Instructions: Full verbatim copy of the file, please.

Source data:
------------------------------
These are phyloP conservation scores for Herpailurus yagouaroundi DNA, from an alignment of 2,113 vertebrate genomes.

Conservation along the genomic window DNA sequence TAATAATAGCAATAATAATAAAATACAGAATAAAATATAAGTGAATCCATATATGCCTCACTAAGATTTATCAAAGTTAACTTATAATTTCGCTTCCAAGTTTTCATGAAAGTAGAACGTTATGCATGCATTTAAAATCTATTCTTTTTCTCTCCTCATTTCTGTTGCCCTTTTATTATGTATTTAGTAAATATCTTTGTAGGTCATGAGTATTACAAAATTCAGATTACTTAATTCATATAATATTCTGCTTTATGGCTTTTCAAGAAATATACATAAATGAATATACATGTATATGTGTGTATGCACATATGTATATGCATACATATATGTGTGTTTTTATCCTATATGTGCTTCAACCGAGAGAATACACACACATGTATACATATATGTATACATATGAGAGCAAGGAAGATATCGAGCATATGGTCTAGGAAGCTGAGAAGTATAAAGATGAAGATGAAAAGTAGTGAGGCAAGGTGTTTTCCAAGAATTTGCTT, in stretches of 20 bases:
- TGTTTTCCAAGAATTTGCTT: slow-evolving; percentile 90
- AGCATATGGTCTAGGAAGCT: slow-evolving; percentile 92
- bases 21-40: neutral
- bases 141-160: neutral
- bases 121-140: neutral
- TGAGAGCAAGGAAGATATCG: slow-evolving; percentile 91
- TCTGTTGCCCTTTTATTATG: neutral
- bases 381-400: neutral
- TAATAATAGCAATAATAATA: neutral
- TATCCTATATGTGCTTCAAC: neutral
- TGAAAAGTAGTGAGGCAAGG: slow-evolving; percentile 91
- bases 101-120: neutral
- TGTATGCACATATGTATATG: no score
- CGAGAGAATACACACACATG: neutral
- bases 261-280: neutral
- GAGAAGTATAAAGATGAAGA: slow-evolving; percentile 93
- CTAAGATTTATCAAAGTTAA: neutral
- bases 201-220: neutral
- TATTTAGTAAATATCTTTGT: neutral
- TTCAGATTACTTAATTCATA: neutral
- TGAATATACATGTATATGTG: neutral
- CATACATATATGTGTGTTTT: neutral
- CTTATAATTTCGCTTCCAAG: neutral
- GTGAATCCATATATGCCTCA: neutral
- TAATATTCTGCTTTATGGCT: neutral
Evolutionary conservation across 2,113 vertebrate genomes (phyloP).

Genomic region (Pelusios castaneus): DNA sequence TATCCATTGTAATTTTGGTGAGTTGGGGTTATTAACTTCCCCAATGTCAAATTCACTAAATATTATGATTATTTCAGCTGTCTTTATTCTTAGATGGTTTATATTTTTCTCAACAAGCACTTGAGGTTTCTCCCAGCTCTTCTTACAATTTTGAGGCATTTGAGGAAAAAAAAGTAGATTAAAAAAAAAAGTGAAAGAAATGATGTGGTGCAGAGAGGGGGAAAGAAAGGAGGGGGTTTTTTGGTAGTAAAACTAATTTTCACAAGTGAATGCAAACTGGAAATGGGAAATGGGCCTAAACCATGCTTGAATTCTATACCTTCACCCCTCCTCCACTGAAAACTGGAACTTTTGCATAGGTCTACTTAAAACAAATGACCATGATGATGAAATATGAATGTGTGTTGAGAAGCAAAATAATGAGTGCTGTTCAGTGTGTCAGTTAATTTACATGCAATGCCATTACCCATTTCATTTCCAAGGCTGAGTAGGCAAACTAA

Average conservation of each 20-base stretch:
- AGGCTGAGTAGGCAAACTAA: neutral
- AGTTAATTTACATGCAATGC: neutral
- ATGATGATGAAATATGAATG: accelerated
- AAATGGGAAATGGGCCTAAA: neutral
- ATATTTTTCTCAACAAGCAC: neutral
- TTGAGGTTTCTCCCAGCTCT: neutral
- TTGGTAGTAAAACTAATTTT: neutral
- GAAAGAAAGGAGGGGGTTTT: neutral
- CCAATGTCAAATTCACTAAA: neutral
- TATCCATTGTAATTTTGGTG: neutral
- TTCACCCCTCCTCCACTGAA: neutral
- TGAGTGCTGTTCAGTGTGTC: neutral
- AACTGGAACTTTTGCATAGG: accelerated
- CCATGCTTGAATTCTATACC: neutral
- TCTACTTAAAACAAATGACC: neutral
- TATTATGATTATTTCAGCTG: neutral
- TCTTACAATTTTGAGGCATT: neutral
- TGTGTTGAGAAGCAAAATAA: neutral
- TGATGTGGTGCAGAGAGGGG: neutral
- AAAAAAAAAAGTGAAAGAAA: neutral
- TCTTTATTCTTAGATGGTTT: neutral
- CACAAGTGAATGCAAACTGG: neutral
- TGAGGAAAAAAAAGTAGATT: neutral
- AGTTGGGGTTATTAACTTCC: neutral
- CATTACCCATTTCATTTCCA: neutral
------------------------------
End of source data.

These are phyloP conservation scores for Herpailurus yagouaroundi DNA, from an alignment of 2,113 vertebrate genomes.

Conservation along the genomic window DNA sequence TAATAATAGCAATAATAATAAAATACAGAATAAAATATAAGTGAATCCATATATGCCTCACTAAGATTTATCAAAGTTAACTTATAATTTCGCTTCCAAGTTTTCATGAAAGTAGAACGTTATGCATGCATTTAAAATCTATTCTTTTTCTCTCCTCATTTCTGTTGCCCTTTTATTATGTATTTAGTAAATATCTTTGTAGGTCATGAGTATTACAAAATTCAGATTACTTAATTCATATAATATTCTGCTTTATGGCTTTTCAAGAAATATACATAAATGAATATACATGTATATGTGTGTATGCACATATGTATATGCATACATATATGTGTGTTTTTATCCTATATGTGCTTCAACCGAGAGAATACACACACATGTATACATATATGTATACATATGAGAGCAAGGAAGATATCGAGCATATGGTCTAGGAAGCTGAGAAGTATAAAGATGAAGATGAAAAGTAGTGAGGCAAGGTGTTTTCCAAGAATTTGCTT, in stretches of 20 bases:
- TGTTTTCCAAGAATTTGCTT: slow-evolving; percentile 90
- AGCATATGGTCTAGGAAGCT: slow-evolving; percentile 92
- bases 21-40: neutral
- bases 141-160: neutral
- bases 121-140: neutral
- TGAGAGCAAGGAAGATATCG: slow-evolving; percentile 91
- TCTGTTGCCCTTTTATTATG: neutral
- bases 381-400: neutral
- TAATAATAGCAATAATAATA: neutral
- TATCCTATATGTGCTTCAAC: neutral
- TGAAAAGTAGTGAGGCAAGG: slow-evolving; percentile 91
- bases 101-120: neutral
- TGTATGCACATATGTATATG: no score
- CGAGAGAATACACACACATG: neutral
- bases 261-280: neutral
- GAGAAGTATAAAGATGAAGA: slow-evolving; percentile 93
- CTAAGATTTATCAAAGTTAA: neutral
- bases 201-220: neutral
- TATTTAGTAAATATCTTTGT: neutral
- TTCAGATTACTTAATTCATA: neutral
- TGAATATACATGTATATGTG: neutral
- CATACATATATGTGTGTTTT: neutral
- CTTATAATTTCGCTTCCAAG: neutral
- GTGAATCCATATATGCCTCA: neutral
- TAATATTCTGCTTTATGGCT: neutral
Evolutionary conservation across 2,113 vertebrate genomes (phyloP).

Genomic region (Pelusios castaneus): DNA sequence TATCCATTGTAATTTTGGTGAGTTGGGGTTATTAACTTCCCCAATGTCAAATTCACTAAATATTATGATTATTTCAGCTGTCTTTATTCTTAGATGGTTTATATTTTTCTCAACAAGCACTTGAGGTTTCTCCCAGCTCTTCTTACAATTTTGAGGCATTTGAGGAAAAAAAAGTAGATTAAAAAAAAAAGTGAAAGAAATGATGTGGTGCAGAGAGGGGGAAAGAAAGGAGGGGGTTTTTTGGTAGTAAAACTAATTTTCACAAGTGAATGCAAACTGGAAATGGGAAATGGGCCTAAACCATGCTTGAATTCTATACCTTCACCCCTCCTCCACTGAAAACTGGAACTTTTGCATAGGTCTACTTAAAACAAATGACCATGATGATGAAATATGAATGTGTGTTGAGAAGCAAAATAATGAGTGCTGTTCAGTGTGTCAGTTAATTTACATGCAATGCCATTACCCATTTCATTTCCAAGGCTGAGTAGGCAAACTAA

Average conservation of each 20-base stretch:
- AGGCTGAGTAGGCAAACTAA: neutral
- AGTTAATTTACATGCAATGC: neutral
- ATGATGATGAAATATGAATG: accelerated
- AAATGGGAAATGGGCCTAAA: neutral
- ATATTTTTCTCAACAAGCAC: neutral
- TTGAGGTTTCTCCCAGCTCT: neutral
- TTGGTAGTAAAACTAATTTT: neutral
- GAAAGAAAGGAGGGGGTTTT: neutral
- CCAATGTCAAATTCACTAAA: neutral
- TATCCATTGTAATTTTGGTG: neutral
- TTCACCCCTCCTCCACTGAA: neutral
- TGAGTGCTGTTCAGTGTGTC: neutral
- AACTGGAACTTTTGCATAGG: accelerated
- CCATGCTTGAATTCTATACC: neutral
- TCTACTTAAAACAAATGACC: neutral
- TATTATGATTATTTCAGCTG: neutral
- TCTTACAATTTTGAGGCATT: neutral
- TGTGTTGAGAAGCAAAATAA: neutral
- TGATGTGGTGCAGAGAGGGG: neutral
- AAAAAAAAAAGTGAAAGAAA: neutral
- TCTTTATTCTTAGATGGTTT: neutral
- CACAAGTGAATGCAAACTGG: neutral
- TGAGGAAAAAAAAGTAGATT: neutral
- AGTTGGGGTTATTAACTTCC: neutral
- CATTACCCATTTCATTTCCA: neutral